Table of Contents
International Journal of Engineering Mathematics
Volume 2015, Article ID 287623, 15 pages
Research Article

Mixed Convection Flow of Magnetic Viscoelastic Polymer from a Nonisothermal Wedge with Biot Number Effects

1Department of Mathematics, Jawaharlal Nehru Technological University Anantapur, Anantapur 515002, India
2Department of Mathematics, Madanapalle Institute of Technology and Science, Madanapalle 517325, India
3Gort Engovation Research (Aerospace and Medical Engineering), 11 Rooley Corft, Bradford BD6 1FA, UK

Received 4 May 2015; Revised 5 September 2015; Accepted 6 September 2015

Academic Editor: Josè A. Tenereiro Machado

Copyright © 2015 S. Abdul Gaffar et al. This is an open access article distributed under the Creative Commons Attribution License, which permits unrestricted use, distribution, and reproduction in any medium, provided the original work is properly cited.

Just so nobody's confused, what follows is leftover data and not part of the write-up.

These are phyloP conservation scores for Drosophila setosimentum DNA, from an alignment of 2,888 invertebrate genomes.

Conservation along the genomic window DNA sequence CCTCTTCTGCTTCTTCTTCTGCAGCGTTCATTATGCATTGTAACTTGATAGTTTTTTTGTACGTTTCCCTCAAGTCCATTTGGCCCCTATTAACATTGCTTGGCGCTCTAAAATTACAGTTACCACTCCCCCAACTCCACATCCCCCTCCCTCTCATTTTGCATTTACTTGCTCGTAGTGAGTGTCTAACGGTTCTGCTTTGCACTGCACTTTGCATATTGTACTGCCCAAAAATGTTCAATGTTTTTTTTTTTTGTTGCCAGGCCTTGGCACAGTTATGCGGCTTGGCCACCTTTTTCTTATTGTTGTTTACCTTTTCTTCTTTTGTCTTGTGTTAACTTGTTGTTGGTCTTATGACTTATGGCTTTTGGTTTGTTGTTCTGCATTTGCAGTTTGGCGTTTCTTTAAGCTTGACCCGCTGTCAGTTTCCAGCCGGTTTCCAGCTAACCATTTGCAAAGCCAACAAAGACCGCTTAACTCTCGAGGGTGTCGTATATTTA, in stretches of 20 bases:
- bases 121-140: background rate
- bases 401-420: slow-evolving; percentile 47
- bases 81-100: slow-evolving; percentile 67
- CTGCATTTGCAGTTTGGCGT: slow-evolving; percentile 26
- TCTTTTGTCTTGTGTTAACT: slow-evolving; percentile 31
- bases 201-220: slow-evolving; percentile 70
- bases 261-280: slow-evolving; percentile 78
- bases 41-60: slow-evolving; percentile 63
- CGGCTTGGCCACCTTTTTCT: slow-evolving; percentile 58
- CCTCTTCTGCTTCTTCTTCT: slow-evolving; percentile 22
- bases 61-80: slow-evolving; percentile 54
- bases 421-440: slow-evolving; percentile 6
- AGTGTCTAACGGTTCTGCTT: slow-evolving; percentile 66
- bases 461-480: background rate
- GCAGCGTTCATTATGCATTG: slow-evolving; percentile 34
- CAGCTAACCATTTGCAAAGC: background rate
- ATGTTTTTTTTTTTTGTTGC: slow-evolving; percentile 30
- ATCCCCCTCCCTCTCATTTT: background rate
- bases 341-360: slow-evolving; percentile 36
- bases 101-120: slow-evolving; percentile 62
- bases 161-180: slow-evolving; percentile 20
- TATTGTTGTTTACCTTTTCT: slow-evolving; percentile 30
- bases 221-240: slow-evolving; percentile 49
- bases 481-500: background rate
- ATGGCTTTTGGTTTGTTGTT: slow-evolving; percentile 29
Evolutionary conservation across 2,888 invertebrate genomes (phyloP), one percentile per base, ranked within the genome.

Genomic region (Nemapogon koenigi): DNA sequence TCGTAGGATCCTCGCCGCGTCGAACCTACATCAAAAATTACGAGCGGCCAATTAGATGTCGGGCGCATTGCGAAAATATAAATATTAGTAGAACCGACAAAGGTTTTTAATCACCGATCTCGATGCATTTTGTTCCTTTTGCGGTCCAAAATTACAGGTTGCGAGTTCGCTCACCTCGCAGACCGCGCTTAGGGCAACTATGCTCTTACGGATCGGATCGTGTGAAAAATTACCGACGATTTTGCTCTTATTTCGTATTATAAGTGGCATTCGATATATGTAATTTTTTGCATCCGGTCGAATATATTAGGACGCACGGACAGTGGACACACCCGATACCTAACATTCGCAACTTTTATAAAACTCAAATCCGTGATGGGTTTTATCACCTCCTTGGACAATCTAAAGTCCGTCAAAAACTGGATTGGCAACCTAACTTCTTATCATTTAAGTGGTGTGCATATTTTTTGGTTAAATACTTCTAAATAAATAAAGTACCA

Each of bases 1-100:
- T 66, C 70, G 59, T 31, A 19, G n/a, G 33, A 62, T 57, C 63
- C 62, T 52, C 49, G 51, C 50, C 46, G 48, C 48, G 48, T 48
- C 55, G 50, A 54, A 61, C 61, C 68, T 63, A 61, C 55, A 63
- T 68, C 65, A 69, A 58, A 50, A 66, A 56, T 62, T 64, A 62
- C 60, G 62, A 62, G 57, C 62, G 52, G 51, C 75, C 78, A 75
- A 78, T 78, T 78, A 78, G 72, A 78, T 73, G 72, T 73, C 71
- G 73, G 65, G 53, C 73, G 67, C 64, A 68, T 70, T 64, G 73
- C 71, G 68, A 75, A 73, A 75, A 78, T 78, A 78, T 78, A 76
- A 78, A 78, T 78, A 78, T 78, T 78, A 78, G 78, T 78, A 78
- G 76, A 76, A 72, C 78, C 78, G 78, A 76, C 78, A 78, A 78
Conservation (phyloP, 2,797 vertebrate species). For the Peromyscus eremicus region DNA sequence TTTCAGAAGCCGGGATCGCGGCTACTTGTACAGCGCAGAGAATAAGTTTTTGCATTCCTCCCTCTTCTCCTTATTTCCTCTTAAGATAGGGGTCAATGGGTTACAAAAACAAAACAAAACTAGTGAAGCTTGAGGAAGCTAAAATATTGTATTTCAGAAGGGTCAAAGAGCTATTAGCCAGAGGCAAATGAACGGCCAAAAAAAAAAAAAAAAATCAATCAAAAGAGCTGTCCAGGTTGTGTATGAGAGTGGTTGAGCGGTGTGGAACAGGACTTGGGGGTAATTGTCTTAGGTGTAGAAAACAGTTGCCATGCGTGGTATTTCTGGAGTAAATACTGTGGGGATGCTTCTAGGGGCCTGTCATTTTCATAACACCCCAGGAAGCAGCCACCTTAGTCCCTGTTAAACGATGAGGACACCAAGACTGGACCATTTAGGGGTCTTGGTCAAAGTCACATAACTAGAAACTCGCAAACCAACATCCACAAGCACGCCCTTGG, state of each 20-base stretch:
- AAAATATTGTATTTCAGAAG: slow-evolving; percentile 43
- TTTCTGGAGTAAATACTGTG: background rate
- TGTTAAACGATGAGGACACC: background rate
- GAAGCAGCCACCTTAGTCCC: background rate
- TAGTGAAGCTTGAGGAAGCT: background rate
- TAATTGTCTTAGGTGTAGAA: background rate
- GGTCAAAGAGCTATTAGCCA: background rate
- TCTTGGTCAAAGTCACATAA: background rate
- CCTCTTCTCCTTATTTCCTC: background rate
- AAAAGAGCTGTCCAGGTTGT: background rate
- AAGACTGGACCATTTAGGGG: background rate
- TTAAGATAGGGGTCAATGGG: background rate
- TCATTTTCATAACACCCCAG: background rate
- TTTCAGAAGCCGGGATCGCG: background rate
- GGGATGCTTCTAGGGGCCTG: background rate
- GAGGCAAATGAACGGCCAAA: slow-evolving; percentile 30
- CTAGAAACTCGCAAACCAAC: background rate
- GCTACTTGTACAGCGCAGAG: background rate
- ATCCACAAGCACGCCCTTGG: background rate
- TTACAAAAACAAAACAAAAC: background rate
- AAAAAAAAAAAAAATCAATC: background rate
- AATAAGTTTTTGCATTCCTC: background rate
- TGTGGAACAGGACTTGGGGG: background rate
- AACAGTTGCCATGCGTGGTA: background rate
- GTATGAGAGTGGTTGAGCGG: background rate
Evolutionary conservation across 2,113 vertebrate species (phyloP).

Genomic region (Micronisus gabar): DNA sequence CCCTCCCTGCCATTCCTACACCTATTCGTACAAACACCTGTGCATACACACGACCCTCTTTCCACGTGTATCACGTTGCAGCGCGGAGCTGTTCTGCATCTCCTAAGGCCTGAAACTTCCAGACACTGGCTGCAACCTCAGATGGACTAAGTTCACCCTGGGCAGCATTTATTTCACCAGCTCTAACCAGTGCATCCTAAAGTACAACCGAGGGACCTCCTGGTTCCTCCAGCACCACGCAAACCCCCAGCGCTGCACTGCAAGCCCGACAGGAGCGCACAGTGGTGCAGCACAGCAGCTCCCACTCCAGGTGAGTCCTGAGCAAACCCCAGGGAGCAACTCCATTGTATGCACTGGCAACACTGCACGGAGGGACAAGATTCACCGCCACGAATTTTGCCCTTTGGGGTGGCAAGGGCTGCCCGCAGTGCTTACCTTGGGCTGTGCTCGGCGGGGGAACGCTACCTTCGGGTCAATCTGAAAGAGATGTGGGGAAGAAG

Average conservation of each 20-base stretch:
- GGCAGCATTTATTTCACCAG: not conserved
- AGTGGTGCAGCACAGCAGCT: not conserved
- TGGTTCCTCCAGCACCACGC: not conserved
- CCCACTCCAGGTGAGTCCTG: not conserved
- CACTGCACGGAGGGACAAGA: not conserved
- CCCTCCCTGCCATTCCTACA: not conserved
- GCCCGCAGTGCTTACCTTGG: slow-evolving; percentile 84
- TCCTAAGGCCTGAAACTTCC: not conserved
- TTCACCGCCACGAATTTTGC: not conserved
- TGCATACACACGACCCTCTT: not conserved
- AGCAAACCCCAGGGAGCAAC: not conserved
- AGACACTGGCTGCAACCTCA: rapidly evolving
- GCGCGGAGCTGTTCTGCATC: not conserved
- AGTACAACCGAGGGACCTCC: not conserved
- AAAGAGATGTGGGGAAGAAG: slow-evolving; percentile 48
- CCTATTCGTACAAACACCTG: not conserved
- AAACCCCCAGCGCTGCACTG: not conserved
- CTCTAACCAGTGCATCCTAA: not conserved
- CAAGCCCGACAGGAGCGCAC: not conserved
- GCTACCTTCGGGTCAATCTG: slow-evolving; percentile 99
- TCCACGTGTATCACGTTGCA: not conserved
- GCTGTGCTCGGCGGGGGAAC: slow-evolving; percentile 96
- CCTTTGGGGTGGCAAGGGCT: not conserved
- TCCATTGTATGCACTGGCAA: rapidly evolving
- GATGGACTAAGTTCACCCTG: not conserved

Magnetic polymers are finding increasing applications in diverse fields of chemical and mechanical engineering. In this paper, we investigate the nonlinear steady boundary layer flow and heat transfer of such fluids from a nonisothermal wedge. The incompressible Eyring-Powell non-Newtonian fluid model is employed and a magnetohydrodynamic body force is included in the simulation. The transformed conservation equations are solved numerically subject to physically appropriate boundary conditions using a second-order accurate implicit finite difference Keller Box technique. The numerical code is validated with previous studies. The influence of a number of emerging nondimensional parameters, namely, the Eyring-Powell rheological fluid parameter (), local non-Newtonian parameter based on length scale (), Prandtl number (Pr), Biot number (), pressure gradient parameter (), magnetic parameter (), mixed convection parameter (), and dimensionless tangential coordinate (), on velocity and temperature evolution in the boundary layer regime is examined in detail. Furthermore, the effects of these parameters on surface heat transfer rate and local skin friction are also investigated.